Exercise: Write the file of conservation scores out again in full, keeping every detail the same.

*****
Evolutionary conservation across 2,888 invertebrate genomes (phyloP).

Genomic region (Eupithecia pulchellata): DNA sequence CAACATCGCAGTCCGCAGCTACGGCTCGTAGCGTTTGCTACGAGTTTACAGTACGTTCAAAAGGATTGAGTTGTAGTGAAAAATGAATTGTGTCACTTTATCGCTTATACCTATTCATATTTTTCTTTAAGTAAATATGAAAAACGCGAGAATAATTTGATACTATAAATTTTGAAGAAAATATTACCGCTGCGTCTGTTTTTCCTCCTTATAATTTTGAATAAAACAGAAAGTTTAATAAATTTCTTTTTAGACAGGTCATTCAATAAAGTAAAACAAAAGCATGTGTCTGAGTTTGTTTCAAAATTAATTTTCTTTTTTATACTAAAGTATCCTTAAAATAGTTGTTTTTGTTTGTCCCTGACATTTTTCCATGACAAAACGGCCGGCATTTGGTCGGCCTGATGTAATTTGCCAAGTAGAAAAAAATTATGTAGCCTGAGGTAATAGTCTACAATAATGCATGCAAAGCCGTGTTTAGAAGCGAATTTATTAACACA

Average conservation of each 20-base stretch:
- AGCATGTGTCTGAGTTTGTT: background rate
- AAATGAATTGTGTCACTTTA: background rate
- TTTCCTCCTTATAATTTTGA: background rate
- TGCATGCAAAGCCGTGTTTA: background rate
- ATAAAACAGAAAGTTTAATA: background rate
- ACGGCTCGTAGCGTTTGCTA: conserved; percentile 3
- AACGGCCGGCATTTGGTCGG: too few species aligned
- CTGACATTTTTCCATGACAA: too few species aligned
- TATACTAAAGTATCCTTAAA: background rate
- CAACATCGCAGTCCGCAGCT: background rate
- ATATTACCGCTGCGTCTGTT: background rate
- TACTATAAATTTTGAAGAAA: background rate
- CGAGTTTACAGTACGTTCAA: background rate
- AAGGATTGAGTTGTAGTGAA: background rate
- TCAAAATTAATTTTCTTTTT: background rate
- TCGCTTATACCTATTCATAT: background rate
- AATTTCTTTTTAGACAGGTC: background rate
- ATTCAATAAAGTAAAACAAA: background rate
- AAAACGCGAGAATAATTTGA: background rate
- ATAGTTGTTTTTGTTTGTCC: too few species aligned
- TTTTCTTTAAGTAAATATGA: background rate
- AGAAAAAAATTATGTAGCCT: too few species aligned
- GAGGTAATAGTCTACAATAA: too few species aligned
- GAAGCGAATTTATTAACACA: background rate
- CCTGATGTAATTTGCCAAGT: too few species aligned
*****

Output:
Evolutionary conservation across 2,888 invertebrate genomes (phyloP).

Genomic region (Eupithecia pulchellata): DNA sequence CAACATCGCAGTCCGCAGCTACGGCTCGTAGCGTTTGCTACGAGTTTACAGTACGTTCAAAAGGATTGAGTTGTAGTGAAAAATGAATTGTGTCACTTTATCGCTTATACCTATTCATATTTTTCTTTAAGTAAATATGAAAAACGCGAGAATAATTTGATACTATAAATTTTGAAGAAAATATTACCGCTGCGTCTGTTTTTCCTCCTTATAATTTTGAATAAAACAGAAAGTTTAATAAATTTCTTTTTAGACAGGTCATTCAATAAAGTAAAACAAAAGCATGTGTCTGAGTTTGTTTCAAAATTAATTTTCTTTTTTATACTAAAGTATCCTTAAAATAGTTGTTTTTGTTTGTCCCTGACATTTTTCCATGACAAAACGGCCGGCATTTGGTCGGCCTGATGTAATTTGCCAAGTAGAAAAAAATTATGTAGCCTGAGGTAATAGTCTACAATAATGCATGCAAAGCCGTGTTTAGAAGCGAATTTATTAACACA

Average conservation of each 20-base stretch:
- AGCATGTGTCTGAGTTTGTT: background rate
- AAATGAATTGTGTCACTTTA: background rate
- TTTCCTCCTTATAATTTTGA: background rate
- TGCATGCAAAGCCGTGTTTA: background rate
- ATAAAACAGAAAGTTTAATA: background rate
- ACGGCTCGTAGCGTTTGCTA: conserved; percentile 3
- AACGGCCGGCATTTGGTCGG: too few species aligned
- CTGACATTTTTCCATGACAA: too few species aligned
- TATACTAAAGTATCCTTAAA: background rate
- CAACATCGCAGTCCGCAGCT: background rate
- ATATTACCGCTGCGTCTGTT: background rate
- TACTATAAATTTTGAAGAAA: background rate
- CGAGTTTACAGTACGTTCAA: background rate
- AAGGATTGAGTTGTAGTGAA: background rate
- TCAAAATTAATTTTCTTTTT: background rate
- TCGCTTATACCTATTCATAT: background rate
- AATTTCTTTTTAGACAGGTC: background rate
- ATTCAATAAAGTAAAACAAA: background rate
- AAAACGCGAGAATAATTTGA: background rate
- ATAGTTGTTTTTGTTTGTCC: too few species aligned
- TTTTCTTTAAGTAAATATGA: background rate
- AGAAAAAAATTATGTAGCCT: too few species aligned
- GAGGTAATAGTCTACAATAA: too few species aligned
- GAAGCGAATTTATTAACACA: background rate
- CCTGATGTAATTTGCCAAGT: too few species aligned